Domaine des Sablonnettes
In the case for establishing Anjou, in the Loire Valley, as the birthplace (or at least spiritual homeland) of just about every significant wine ‘movement’ in existence, Domaine des Sablonnettes is yet another vital piece of evidence. Where so many regions boast a handful of organic domaines, here there are dozens. There is no shortage of enthusiasm for biodynamic viticulture either, led by the Steiner guru Nicolas Joly. And a ‘hands off’ or ‘natural’ approach, using low doses (or indeed, no doses) of sulphur dioxide and other manipulations is certainly not a rare phenomenon here.
Domaine des Sablonnettes fits all these descriptions. Joël Menard first converted his vines to organic viticulture, then moved on to biodynamics. Early success in some benevolent vintages convinced him that good wine could be made without significant manipulation in the winery, and this is a maxim he has adhered to ever since. And in doing this, sticking with all the usual Anjou suspects including Grolleau, Gamay and others, he seems to have earned a place in the hearts of all ‘natural’ wine fans, no doubt helped by the honest and homely nature of his wines. Easily picked out at any tasting by his woollen hat, the colour of which probably changes with the biodynamic calendar (palatinate purple for root days perhaps, maybe dark brown for flower days, but I’m not sure of the colour for leaf days), his wines are always in demand. Strange, then, that Joël came to the life of a vigneron in a resigned manner, having been actively discouraged by his father, and having first left home to find other work in the city. Indeed, despite being born into a family of viticulteurs, Joël Menard came to winemaking almost by accident.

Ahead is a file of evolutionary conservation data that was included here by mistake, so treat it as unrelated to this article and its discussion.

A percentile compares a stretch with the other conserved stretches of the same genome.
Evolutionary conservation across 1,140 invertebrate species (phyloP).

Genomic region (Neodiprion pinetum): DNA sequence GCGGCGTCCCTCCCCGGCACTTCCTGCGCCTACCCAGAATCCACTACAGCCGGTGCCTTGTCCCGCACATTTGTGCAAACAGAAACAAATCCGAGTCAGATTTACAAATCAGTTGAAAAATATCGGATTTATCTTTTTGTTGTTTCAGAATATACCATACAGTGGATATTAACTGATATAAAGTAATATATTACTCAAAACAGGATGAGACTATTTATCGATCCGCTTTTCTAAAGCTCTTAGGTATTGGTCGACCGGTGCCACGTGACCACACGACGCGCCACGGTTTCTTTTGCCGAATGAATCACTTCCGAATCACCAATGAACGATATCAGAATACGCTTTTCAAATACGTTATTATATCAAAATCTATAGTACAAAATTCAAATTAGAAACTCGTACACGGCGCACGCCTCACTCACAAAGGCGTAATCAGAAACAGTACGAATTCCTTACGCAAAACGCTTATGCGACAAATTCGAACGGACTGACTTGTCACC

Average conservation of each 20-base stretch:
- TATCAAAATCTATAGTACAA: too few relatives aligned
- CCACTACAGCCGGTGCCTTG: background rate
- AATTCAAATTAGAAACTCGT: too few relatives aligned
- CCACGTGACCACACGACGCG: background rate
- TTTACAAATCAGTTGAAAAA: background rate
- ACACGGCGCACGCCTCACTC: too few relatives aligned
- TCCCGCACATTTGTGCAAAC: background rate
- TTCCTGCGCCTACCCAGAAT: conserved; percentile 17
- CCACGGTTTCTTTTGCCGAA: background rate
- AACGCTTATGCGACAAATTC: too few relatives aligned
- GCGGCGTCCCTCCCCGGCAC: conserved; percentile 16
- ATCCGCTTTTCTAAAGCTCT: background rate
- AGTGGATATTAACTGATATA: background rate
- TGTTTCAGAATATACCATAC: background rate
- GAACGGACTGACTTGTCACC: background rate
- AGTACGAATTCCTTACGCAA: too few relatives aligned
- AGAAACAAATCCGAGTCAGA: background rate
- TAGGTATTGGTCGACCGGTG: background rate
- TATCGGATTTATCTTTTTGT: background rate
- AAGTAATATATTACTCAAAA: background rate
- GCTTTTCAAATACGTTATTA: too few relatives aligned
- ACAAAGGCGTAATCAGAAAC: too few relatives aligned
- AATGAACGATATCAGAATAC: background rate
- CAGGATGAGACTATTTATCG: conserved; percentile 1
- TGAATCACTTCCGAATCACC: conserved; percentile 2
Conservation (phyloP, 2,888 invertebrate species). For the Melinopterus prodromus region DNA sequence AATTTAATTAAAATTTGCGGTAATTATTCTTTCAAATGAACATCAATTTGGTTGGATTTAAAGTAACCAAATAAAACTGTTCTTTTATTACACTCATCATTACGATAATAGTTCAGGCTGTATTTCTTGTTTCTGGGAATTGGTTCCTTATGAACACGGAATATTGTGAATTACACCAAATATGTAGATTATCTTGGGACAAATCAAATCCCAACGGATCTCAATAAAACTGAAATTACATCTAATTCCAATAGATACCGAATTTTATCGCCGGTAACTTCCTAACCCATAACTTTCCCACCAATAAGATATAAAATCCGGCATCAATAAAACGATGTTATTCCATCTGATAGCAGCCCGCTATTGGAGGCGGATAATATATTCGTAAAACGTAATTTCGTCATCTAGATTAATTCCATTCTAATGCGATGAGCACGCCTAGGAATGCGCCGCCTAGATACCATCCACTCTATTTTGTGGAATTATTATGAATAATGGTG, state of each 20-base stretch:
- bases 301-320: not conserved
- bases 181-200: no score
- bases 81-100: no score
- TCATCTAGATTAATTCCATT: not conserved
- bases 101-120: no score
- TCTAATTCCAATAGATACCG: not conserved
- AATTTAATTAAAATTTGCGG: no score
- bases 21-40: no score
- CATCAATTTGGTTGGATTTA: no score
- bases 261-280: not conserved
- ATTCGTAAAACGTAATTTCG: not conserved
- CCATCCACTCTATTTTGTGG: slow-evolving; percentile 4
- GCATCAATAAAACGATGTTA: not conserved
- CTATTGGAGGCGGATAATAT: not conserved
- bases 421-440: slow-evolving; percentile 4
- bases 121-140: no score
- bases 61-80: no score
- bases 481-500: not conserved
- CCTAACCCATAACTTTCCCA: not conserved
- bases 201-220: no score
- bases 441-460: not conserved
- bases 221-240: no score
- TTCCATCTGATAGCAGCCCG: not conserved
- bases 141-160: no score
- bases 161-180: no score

In this profile I detail how Joël Menard drifted away and then back to the vine, before looking at his domaine today, and the eclectic range of wines he and his wife Christine produce.